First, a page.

Today is tax day. As millions of Americans finish filing their 2010 federal income taxes, 47 percent of their fellow citizens will pay no federal income tax.

That’s right. Nearly half the country pays nothing* towards a government that in theory represents everyone. A family of four earning $50,000 pays nothing in federal income taxes. Nearly 40 percent of those 47 percent actually profit from the tax system, getting back in credits more than they would have owed. They’re actually paid to not pay taxes!

Politicians of both parties going back decades share the blame for this. They promise something for nothing to taxpayers to get their votes, then try to make up the difference by higher taxes on the “rich” or by borrowing the money. (The top 10 percent of earners pay 73 percent of the taxes , but realize that “rich” starts at $366,000 in earnings, and some of them are actually small businesses that file taxes as individuals.) We constantly hear pleas for the “rich” to pay their “fair share,” but that’s a mighty weird definition of “fair” if in reality it means the lion’s share. Besides, we can raise taxes on the “rich” to levels unseen in decades and still not make a dent in the federal deficit .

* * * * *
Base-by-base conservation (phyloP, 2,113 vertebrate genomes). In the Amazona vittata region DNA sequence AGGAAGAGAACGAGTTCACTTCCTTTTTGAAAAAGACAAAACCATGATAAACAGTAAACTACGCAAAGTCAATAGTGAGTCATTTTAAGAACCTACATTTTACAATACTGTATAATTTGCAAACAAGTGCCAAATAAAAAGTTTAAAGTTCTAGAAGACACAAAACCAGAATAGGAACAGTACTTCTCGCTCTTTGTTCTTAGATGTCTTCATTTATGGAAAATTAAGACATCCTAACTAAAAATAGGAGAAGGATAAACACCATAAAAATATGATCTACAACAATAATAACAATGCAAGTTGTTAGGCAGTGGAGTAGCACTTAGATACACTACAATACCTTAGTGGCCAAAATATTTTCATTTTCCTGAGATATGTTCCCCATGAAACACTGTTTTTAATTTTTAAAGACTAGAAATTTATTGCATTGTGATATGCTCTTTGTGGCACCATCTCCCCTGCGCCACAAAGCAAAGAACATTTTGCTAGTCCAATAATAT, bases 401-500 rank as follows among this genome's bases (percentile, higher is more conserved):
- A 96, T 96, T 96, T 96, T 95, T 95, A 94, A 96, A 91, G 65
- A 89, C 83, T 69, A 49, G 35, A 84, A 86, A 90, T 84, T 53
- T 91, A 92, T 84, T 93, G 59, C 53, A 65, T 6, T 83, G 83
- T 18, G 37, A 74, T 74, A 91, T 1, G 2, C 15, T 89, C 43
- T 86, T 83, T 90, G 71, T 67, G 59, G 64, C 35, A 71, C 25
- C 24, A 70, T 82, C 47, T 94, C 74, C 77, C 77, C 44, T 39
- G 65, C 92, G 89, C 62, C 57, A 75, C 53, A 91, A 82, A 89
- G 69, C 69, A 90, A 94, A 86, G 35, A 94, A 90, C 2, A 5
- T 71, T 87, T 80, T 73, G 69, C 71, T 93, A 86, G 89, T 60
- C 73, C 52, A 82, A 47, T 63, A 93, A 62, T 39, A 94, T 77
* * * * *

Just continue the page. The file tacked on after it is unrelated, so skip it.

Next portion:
Nearly half of the country couldn’t care less that the Federal Reserve has said that if current policies persist, in a mere 10 years the country will have to pay $1 trillion a year just to pay the interest on all the money we’ve borrowed. That’s $1 trillion before we spend a single penny on defense, highways, Social Security, or anything else. But to 47 percent of Americans, it’s someone else’s problem.

There’s something wrong here. How can we as a country deal with the very serious financial situation we’ve spent ourselves into when so many people have no personal stake in the matter? Where is the sense of shared sacrifice that is part of citizenship? This sense of entitlement by so many, stoked by politicians eager for votes, is a moral corruption that will destroy us faster that massive debt ever will.

*Yes, I’m aware that most people still pay state and local taxes. But then again, so do the “rich,” so that issue is largely moot.

Articles by Tom Neven

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